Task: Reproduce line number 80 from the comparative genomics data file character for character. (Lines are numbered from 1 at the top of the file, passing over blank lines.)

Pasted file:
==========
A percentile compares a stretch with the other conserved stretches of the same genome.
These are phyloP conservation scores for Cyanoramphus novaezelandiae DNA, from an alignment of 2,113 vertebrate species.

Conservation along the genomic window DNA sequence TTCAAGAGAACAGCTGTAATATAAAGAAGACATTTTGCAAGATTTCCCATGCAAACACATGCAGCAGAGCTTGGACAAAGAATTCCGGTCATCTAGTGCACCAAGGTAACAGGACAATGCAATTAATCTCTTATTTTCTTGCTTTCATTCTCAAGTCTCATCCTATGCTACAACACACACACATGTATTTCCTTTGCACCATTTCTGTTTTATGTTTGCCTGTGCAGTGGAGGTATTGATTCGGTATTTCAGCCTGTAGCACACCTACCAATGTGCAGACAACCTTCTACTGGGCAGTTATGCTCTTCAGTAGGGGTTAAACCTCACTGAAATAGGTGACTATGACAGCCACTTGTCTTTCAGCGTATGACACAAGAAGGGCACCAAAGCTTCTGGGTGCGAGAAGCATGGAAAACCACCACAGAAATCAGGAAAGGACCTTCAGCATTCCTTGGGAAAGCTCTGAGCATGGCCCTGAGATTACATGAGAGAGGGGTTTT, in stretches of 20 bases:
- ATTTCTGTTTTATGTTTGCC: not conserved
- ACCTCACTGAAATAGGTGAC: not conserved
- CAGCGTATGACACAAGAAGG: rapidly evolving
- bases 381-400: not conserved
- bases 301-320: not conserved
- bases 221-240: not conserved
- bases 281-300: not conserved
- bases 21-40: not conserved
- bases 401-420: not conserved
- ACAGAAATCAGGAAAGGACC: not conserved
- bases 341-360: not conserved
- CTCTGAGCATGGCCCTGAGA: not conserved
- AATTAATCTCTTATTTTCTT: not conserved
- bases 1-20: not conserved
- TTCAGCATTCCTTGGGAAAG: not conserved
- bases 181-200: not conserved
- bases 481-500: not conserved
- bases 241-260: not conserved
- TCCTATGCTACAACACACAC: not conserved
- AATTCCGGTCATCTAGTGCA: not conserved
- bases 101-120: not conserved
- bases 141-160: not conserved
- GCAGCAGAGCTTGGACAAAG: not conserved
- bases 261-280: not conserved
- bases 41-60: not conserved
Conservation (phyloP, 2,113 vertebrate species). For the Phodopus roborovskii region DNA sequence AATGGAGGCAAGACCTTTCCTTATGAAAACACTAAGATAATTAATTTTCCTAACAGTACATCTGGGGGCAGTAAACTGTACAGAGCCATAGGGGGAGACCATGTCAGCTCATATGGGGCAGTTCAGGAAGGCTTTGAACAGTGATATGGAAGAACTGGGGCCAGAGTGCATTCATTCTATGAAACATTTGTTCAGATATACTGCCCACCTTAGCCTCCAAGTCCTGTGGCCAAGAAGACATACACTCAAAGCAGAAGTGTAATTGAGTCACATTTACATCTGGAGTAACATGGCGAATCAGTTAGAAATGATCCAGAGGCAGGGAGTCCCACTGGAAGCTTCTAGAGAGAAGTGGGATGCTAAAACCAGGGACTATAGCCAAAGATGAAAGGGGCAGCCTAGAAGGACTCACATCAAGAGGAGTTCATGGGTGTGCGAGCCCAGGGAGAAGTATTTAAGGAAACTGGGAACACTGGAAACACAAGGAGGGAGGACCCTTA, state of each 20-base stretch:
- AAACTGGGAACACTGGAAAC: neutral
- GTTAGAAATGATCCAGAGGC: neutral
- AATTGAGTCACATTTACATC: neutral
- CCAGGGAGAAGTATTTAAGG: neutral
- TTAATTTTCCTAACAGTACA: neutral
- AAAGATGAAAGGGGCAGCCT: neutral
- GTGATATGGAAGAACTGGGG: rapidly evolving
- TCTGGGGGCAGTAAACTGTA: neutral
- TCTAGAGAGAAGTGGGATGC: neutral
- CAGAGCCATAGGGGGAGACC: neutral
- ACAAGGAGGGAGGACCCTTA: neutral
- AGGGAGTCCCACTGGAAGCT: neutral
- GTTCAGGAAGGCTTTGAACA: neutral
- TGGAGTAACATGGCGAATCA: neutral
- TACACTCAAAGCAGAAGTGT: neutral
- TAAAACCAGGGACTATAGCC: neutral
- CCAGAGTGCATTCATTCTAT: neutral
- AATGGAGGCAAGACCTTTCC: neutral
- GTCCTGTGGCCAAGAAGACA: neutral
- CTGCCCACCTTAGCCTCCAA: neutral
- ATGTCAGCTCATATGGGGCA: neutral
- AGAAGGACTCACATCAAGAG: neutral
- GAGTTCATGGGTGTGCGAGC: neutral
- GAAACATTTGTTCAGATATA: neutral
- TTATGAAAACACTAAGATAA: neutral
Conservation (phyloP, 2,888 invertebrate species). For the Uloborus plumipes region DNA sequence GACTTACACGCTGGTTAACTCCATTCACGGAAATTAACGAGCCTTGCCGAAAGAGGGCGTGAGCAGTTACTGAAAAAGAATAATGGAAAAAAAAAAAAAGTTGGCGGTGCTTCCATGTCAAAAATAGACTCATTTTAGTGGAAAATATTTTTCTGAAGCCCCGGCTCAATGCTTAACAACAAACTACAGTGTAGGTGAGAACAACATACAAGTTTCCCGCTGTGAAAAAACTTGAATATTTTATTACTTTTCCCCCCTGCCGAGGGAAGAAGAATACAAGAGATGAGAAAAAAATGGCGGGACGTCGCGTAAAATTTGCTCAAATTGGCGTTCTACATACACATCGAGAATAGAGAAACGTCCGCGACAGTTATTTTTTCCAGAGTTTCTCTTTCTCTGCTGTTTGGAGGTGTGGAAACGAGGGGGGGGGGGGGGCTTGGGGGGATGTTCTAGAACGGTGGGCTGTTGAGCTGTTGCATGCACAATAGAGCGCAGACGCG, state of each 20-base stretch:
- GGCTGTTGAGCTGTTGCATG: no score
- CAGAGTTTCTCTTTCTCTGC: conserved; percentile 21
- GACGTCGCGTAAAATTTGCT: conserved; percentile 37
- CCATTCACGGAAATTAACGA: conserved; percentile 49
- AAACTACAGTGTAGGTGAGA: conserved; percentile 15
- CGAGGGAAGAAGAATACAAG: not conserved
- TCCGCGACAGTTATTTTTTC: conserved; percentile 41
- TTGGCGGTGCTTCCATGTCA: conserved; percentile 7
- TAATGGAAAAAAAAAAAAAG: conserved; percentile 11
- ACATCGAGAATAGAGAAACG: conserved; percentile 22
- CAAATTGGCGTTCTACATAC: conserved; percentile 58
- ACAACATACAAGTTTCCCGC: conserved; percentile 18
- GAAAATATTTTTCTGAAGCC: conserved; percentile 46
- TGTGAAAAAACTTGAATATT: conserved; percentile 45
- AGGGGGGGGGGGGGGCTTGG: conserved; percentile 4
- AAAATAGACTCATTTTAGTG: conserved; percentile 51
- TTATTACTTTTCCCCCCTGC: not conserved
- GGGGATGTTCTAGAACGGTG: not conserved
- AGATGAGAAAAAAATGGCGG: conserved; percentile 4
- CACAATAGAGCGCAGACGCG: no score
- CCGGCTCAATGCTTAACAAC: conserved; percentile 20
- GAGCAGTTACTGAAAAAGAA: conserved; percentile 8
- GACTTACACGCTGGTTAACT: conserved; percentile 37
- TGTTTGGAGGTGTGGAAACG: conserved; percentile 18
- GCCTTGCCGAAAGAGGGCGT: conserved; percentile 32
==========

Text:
- GCCTTGCCGAAAGAGGGCGT: conserved; percentile 32